The basic principles should be respect for one another and freedom of conscience: nobody will be forced or required to adopt a ‘Christian’ approach to the work we do, and those who don’t share the Christian faith will accept that the Christians present will sometimes feel it is appropriate to express their faith in some tangible way such as praying.
Paul H said that he had recently been told that our attempt to help the secular and Christian groups work together more effectively in this way may be unique in this country, but he hoped that this was not the case.
Concern was expressed that we could, somewhere down the line, become just a homeless forum and completely lose the Christian aspect. This has always been a potential problem for groups involved in social action of any kind, but this will not happen unless the members allow it.
Val was asked to find out about the Lee Abbey community of houses, who have at least one place in or around Bristol.
Bristol Methodist Centre. They are still exploring the possibility of joining with St Nicholas in the redevelopment of their site.
Cyrenians. From 3 May, they will only deal with people who do not have tenancies. Some of their previous clients were hurt by this change of policy, but it was required by their funding arrangements. The Bristol Methodist Centre would have appreciated being informed.
Carmel. They are looking for a few more places to distribute food.
Christchurch. They are still supporting the Breakfast Soup Run, and are planning to support the Wild Goose Coffee Shop with their next brown bag appeal.
Evangelical Alliance. They will be holding a regional consultation on the subject of social action on Friday 25 June 2004.
Julian Trust. They have a trustees meeting tonight, and there is a real concern that they are short of volunteers.
The Hub. An updated list of telephone numbers has been received from them.
Aspire. Paul T confirmed that Aspire Bristol is going well despite the catalogue part of the business ceasing to trade. Most of their work now comes from the recycling and window cleaning activities.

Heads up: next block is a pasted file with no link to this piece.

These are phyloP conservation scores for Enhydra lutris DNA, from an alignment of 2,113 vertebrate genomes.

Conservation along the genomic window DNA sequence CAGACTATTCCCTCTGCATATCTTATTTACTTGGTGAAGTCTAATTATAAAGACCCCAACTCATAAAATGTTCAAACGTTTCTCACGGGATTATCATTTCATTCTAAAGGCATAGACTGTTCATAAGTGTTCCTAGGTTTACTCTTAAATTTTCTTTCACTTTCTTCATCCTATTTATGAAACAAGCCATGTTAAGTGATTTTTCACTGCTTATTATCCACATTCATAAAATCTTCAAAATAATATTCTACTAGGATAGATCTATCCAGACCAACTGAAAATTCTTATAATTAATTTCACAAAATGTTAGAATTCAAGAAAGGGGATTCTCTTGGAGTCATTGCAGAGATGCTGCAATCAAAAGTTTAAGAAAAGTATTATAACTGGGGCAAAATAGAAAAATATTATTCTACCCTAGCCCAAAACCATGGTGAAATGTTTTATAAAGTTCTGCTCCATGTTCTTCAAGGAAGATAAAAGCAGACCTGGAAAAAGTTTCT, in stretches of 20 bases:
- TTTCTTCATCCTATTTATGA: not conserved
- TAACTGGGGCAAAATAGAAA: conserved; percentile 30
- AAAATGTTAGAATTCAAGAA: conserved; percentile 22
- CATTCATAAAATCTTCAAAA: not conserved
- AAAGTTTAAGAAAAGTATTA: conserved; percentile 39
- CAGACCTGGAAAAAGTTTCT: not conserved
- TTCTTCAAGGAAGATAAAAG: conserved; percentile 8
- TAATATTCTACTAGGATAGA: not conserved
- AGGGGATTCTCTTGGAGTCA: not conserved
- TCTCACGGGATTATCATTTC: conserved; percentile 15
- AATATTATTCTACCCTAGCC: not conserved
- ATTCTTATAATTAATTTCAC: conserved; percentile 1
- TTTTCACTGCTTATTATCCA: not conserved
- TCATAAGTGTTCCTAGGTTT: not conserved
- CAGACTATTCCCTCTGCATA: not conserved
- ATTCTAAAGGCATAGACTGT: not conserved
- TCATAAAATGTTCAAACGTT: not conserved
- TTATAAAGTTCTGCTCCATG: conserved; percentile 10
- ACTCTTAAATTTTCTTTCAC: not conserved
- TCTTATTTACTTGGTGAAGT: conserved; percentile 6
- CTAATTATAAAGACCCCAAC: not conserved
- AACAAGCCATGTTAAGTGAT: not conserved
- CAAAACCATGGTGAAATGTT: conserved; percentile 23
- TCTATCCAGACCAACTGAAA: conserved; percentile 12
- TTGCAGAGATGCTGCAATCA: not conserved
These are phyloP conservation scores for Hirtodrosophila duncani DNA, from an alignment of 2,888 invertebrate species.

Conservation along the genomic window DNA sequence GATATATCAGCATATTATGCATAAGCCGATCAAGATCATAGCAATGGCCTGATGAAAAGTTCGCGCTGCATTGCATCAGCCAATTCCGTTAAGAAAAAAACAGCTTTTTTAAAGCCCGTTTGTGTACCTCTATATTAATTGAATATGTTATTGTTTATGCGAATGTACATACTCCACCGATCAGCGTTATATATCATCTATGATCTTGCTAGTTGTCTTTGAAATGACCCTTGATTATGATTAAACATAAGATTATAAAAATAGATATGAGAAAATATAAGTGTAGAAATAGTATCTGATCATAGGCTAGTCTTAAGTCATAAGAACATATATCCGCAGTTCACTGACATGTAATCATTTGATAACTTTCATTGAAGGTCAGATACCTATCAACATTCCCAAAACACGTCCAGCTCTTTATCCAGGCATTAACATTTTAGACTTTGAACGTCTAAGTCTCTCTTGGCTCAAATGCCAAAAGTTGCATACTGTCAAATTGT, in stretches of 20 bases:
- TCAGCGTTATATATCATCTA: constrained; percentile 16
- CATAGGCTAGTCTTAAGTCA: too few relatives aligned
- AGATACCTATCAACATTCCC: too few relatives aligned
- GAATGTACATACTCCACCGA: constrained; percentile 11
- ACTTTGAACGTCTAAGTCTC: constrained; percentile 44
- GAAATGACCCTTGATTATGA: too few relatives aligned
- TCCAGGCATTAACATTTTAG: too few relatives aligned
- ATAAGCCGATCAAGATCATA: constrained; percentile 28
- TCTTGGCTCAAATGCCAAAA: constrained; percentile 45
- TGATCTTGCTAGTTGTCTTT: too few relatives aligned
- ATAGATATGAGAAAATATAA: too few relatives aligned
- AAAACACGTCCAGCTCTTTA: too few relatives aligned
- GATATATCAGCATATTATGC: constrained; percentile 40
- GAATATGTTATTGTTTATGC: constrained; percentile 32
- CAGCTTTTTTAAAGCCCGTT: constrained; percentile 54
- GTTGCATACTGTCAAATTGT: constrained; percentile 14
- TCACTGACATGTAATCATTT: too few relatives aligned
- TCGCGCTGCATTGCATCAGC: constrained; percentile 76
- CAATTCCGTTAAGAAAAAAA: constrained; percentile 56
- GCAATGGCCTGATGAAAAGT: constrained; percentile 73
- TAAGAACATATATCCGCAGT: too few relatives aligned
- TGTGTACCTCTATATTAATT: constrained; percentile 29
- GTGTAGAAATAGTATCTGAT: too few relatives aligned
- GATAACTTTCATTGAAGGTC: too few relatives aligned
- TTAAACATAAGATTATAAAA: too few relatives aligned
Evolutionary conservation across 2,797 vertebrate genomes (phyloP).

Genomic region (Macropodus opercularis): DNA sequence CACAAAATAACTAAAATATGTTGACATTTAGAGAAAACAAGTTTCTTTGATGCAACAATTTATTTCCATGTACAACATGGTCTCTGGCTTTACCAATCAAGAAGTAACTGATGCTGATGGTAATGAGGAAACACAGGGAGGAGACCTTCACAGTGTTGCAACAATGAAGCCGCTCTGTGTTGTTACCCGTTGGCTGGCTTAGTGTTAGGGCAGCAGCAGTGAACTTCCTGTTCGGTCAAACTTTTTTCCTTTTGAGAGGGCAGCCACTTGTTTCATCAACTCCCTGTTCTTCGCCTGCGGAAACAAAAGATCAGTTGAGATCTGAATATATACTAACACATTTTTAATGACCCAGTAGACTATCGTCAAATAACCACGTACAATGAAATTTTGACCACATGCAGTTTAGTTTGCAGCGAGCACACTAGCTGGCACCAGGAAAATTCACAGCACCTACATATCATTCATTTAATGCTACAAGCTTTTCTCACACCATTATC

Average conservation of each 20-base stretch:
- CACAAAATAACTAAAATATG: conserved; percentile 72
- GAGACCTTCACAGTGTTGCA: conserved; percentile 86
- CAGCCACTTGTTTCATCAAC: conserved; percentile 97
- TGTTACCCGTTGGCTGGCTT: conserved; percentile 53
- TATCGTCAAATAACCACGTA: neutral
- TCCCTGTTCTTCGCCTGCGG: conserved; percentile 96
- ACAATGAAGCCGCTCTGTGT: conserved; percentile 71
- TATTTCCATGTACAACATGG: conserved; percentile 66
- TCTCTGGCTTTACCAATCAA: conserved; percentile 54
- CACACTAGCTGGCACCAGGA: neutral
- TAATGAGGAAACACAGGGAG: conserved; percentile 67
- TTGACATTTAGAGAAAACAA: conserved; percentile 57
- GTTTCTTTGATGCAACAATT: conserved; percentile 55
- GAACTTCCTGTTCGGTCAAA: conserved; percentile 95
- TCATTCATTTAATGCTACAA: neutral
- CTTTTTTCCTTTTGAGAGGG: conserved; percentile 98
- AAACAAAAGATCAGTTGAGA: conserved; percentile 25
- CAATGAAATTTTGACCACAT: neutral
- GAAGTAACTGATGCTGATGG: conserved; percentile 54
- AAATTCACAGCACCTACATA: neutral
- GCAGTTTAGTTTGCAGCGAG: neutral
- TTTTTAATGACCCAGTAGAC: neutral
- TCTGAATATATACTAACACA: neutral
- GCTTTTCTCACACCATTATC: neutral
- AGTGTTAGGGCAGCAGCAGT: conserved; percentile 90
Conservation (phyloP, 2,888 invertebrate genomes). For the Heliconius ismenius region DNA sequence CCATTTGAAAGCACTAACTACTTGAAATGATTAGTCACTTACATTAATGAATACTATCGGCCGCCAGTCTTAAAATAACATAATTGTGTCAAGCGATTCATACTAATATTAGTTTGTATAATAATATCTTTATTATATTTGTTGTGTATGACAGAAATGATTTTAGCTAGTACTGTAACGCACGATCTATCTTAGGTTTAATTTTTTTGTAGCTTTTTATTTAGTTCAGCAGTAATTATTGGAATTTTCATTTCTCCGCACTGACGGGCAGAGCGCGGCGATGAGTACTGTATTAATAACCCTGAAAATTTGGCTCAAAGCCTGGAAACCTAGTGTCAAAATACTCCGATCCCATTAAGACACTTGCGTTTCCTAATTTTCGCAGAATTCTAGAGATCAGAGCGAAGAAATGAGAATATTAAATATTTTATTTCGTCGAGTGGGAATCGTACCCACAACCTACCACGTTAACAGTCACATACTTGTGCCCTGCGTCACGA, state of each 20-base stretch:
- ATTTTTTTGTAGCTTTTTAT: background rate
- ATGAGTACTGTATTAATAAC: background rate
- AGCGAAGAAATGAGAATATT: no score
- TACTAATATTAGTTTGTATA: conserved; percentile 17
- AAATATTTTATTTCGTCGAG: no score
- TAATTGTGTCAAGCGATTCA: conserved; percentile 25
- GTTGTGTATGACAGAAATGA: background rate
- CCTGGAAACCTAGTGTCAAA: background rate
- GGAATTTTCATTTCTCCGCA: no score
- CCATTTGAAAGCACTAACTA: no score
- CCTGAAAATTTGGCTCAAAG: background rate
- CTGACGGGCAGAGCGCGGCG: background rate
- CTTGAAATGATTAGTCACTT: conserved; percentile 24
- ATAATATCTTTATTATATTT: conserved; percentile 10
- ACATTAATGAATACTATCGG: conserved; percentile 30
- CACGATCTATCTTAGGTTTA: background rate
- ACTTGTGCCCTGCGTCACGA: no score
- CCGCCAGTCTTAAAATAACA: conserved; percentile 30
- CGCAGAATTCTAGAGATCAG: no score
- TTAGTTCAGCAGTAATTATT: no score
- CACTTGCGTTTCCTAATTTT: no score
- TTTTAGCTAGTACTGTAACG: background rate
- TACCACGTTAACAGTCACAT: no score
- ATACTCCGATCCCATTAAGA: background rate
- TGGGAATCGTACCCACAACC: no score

The question was asked whether the BCAN Homeless Forum could meet during the working day, rather than an evening. This would make it easier for the professionals to attend. After a short discussion, it was agreed that a number of the voluntary members would not be able to attend a daytime meeting, while the professionals can choose to attend an evening meeting. The Council officials who have come in the past have indicated they are happy to attend two evening meetings a year.
The Salvation Army are appointing a new part time chaplain. Because of the renovation work being undertaken, the hostel is only half the size that it used to be. However, the Bridge Programme (their addictions unit) is functioning as normal. The hostel will have en-suite rooms replacing the old dormitories, and will grow again, but not to its previous size.
They will shortly be opening a life skills training centre in Bedminster sponsored by Tomorrows People. This will provide a pre-employment training course, bringing people from the Hostel by a mini bus. Some doubts were expressed about whether people will turn up in time to catch the bus.
Only 24 people attended the initial meeting about FareShare, but it sounds like it will probably go ahead in Bristol, and they will need local people to run it. It could be very significant for the soup runs and some other organisations.
Fare Share was established by Crisis, the national homeless charity, and has been operating for around 10 years. Retail outlets and food suppliers deliver to one of their centres; they in turn deliver the food to organisations working with homeless people. The food is between the sell by and the use by date. You can order from them, and a nominal charge is levied.
Paul will be speaking at Jesus in the City, in Glasgow, between 17-22 June 2004.
We urgently need people who want to do the First Aid training to sign up for the two sessions on 22 and 29 May.
The Shaftsbury Society had a conference in London earlier this month, and have produced a useful booklet called Integrated Faith.
Crisis Centre Ministries are holding their Open Day on Saturday 26 June from 2-7 pm on the theme of Hope. All are welcome.
The Council have produced a new document, Reviewing the Voluntary and Community Investment Strategy, which we need to respond to.
The usual set of documents were made available for people to look at and pick up. These are listed, as usual, on the Homeless Forum Documents page of the BCAN web site: you can navigate from the BCAN home page (http://www.bcan.org.uk), or go directly to http://www.bcan.org.uk/bhf/l2_homeless_docs.html, and they are available from the Crisis Centre office.
The next meeting, on 15 July, will also be at the Bristol Methodist Centre on Midland Road, just off Old Market, between 7.30 pm and 9 pm. Paul H has directions and a map available on request.
We have been invited to the Caring at Christmas offices, so that will probably be the location of the following meeting on 16 September 2004, when we plan to hear an update from the Council on their homeless strategy.